Founded in the 1870s and presently located in the northwest corner of downtown Cincinnati, Ohio, the origins of the Lloyd Library and Museum trace back to the collection of research material acquired by brothers John Uri Lloyd (1849-1936) and Curtis Gates Lloyd (1859-1926). John initially needed books and serials concerning pharmaceutical chemistry to help him run the laboratory at H.M. Merrell and Company. Curtis took a different path, seeking botanical and mycological literature to provide medicinal plant information. This combination of interests provided the basis of subject matter represented as the stand-alone institution that is now the Lloyd Library and Museum.
The Lloyd brothers, including middle brother Nelson Ashley (1851-1925), spent their childhoods in Boone County in northern Kentucky. At the age of 14, each brother became an apprentice to a pharmacist in Cincinnati and they all eventually became licensed pharmacists. Starting at the lab at Merrell, and through mergers, acquisitions, and buyouts, the company was incorporated as Lloyd Brothers Pharmacists Inc. in 1885. John oversaw research and development and Nelson managed the business. Curtis was admitted as a partner in 1886.
The growth of Lloyd Brothers Pharmacists was directly related to their service to Eclectic physicians. Eclectic medicine, including its flagship school the Eclectic Medical Institute in Cincinnati, supported methods “to sustain the vital forces” of patients and the Eclectic physician aimed to provide healing therapies that were in harmony with the body’s natural curative properties. They opposed the use of bleeding, purging, and unnecessary surgeries, directly challenging what they perceived as barbaric medicine taught and practiced in Europe and colonial North America. And they primarily used plant-based drugs that were indigenous to the United States as they began to form a distinctly American materia medica (the body of collected knowledge about the therapeutic properties of any substance used for healing). The Eclectics, who would later experience a decline in popularity and credibility in the early 20th century, enjoyed a zenith during the middle and late 19th century, where Lloyd Brothers Pharmacists played a prominent role in their success.
As the company grew, so did the Lloyd Library and Museum. Not long after Curtis officially joined the company, it became evident that his interests leaned more toward plants and fungi and his brothers excused him from any responsibility in the business. Also, the two book collections – John’s at the manufacturing plant and Curtis’s in his home – had become so large that they decided in 1902 to purchase a building at 224 West Court Street to house them all. When the collections outgrew that building, they tore it down and built a new four-story structure in the same location to hold both the books and Curtis’s growing botanical and mycological specimen collection, known as the Lloyd Museum. But only five years later they had to erect a building just for the library at 309 West Court Street, leaving the museum and the mycological books at 224 West Court. The library had to be expanded by 50 feet at the back of the building in 1912.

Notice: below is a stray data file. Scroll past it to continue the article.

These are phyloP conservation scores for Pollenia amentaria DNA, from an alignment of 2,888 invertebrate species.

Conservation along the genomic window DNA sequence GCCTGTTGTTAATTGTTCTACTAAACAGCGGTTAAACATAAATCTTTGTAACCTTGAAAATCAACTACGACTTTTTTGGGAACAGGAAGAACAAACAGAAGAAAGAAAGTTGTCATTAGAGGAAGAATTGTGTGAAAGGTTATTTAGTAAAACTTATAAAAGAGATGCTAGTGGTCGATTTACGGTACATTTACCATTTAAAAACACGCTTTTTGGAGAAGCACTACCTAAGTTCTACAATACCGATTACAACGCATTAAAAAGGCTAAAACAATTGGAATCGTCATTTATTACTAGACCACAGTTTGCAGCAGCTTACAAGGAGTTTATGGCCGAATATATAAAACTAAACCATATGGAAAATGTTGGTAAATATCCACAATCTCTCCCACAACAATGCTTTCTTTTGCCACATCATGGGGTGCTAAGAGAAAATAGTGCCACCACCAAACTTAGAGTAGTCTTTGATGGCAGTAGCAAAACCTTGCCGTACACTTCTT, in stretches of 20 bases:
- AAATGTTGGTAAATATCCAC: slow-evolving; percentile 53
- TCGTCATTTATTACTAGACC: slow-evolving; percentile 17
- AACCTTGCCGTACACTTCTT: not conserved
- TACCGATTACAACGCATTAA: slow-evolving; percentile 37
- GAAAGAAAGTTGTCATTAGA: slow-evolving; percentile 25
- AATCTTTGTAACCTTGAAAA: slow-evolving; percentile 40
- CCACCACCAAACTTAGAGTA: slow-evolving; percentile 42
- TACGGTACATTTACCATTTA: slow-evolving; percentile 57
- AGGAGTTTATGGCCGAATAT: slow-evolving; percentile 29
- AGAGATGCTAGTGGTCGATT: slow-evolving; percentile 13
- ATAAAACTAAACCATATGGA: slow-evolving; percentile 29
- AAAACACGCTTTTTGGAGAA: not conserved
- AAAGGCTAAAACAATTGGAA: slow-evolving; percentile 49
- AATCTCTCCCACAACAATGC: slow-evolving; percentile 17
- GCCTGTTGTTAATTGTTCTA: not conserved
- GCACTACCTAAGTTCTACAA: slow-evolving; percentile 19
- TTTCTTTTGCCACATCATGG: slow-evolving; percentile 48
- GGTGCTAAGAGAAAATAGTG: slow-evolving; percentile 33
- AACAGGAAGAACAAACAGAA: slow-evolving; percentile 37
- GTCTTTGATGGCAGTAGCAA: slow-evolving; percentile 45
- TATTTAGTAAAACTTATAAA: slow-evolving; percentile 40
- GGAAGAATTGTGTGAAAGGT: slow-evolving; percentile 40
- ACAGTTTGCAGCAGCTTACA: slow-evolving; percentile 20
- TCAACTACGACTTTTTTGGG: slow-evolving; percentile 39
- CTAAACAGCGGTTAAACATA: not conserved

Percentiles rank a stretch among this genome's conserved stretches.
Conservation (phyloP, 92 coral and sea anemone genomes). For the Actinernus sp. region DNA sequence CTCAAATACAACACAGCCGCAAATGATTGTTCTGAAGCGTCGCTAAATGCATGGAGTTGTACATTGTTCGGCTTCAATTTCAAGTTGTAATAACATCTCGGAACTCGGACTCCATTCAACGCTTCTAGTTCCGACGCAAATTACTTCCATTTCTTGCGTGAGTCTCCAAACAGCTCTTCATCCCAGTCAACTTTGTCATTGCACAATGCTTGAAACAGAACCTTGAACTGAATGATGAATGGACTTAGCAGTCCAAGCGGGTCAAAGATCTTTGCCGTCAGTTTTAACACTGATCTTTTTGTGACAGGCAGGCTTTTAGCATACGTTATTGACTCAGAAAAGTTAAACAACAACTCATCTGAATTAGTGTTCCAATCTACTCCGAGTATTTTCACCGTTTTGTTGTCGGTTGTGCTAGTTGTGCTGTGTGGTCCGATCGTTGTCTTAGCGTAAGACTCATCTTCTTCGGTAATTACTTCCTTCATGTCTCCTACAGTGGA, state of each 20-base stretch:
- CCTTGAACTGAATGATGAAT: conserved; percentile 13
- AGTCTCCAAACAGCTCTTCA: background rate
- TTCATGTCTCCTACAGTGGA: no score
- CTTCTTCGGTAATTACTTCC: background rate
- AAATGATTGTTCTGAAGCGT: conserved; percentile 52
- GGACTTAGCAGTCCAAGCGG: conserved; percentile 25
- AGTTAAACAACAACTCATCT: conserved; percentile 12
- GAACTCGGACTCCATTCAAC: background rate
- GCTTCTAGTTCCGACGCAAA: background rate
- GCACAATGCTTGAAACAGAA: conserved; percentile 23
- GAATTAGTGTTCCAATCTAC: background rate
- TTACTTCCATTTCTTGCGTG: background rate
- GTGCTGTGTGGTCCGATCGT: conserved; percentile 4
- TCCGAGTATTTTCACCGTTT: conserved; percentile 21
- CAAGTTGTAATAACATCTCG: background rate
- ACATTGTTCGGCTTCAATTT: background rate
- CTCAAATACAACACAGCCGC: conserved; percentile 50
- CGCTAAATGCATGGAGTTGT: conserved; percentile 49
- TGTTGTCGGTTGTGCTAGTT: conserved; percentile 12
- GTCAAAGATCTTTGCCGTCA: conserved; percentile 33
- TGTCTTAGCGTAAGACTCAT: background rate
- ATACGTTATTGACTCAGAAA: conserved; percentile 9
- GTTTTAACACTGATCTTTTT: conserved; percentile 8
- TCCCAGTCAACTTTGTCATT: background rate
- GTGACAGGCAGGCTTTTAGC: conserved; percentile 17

The Lloyds required an almost constant addition of space because Curtis was devoting most of his time to collecting. In the late 1880s he began to travel the world in search of books and mycological specimens taking him away from Cincinnati for months or years at a time. He visited exotic places like Samoa and Jamaica but spent most of his time abroad in Europe, studying type specimens at Kew Gardens near London and making himself known to the book dealers of the capital cities. He carried with him lists of the titles he and John desired and sent full crates of volumes back home as he acquired them. By the mid-1920s the collection had become a world-class library of about 50,000 volumes, with strengths in pharmacopeia literature, Eclectic medical books and serials, and early American plant medicine publications.
In 1917 Curtis Gates Lloyd, who never married and had no direct heirs, established a trust for the Library to ensure that collecting and maintenance would continue after his death. A new Lloyd Library and Museum building was constructed in 1970 at 917 Plum Street, directly next to 309 West Court Street at the southwest corner of Court and Plum. The collection was moved to the new building and the old building was torn down to make space for a parking lot. The current library building has over 30,000 square feet of space and now contains nearly 150,000 volumes of monographs and serials, nearly 2,000 linear feet of archival manuscripts, and around 3,000 museum artifacts. Thanks to the care and attention of all three Lloyd brothers, the Lloyd Library and Museum continues to acquire current information on its core subjects and to preserve that information for future generations of scholars.